Thursday, August 27, 2009

The Rose House, by Tina Ann Forkner (Waterbrook)

(Click cover for more information)

The Rose House is story of a private grief, a secret painting, and a woman's search for hope. Still mourning the loss of her family in a tragic accident, Lillian Diamon finds herself drawn back to the Rose House, a quiet cottage where four years earlier she had poured out her anguish among its fragrant blossoms.

She returns to the rolling hills and lush vineyards of the Sonoma Valley in search of something she can't quite name. But then Lillian stumbles onto an unexpected discovery: displayed in the La Rosaleda Gallery is a painting that captures every detail of her most private moment of misery, from the sorrow etched across her face to the sandals on her feet.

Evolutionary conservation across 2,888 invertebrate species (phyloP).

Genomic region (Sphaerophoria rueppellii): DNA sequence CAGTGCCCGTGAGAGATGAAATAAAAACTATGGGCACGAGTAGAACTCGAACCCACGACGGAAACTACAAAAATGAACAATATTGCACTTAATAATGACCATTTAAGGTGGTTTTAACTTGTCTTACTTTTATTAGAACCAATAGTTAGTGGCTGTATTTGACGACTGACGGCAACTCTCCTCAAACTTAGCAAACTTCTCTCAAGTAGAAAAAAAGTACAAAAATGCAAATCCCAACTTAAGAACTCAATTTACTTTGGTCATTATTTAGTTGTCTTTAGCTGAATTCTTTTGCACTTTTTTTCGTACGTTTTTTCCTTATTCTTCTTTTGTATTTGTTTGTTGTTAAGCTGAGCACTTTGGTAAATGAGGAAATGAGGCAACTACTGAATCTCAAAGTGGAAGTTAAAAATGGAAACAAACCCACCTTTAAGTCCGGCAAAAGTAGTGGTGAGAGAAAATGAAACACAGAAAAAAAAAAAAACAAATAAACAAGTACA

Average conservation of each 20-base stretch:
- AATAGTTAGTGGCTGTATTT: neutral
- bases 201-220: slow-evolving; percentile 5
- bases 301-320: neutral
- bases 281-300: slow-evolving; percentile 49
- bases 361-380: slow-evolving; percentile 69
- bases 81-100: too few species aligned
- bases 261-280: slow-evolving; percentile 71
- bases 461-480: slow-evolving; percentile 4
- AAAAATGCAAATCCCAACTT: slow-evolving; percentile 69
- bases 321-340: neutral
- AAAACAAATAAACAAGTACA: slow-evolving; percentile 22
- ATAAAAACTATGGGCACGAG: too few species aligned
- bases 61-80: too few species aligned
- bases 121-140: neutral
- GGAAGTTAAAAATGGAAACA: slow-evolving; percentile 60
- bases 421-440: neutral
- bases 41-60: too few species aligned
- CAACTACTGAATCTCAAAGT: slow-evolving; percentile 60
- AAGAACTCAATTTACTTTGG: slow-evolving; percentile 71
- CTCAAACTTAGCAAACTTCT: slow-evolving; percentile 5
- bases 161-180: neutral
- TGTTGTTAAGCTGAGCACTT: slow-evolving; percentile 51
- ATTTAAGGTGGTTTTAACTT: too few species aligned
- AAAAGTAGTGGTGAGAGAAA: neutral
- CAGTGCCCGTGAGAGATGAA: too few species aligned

What kind of artist would intrude on such a personal scene, and how did he happen to witness Lillian's pain? As the mystery surrounding the portrait becomes entangled with the accident that claimed the lives of her husband and children, Lillian is forced to rethink her assumptions about what really happened that day.

Ms. Forkner has excellent eye-pen coordination in describing La Rosaleda, its surroundings, and, particularly the enigmatic Rose House featured on the estate, which has a history of its own. However, some plot amibuguity, what seemed to me to be a rushed romance between Lillian and Truman and a few curious dialog snippets yanked me from the dream at spots. Altogether, though, a good read.

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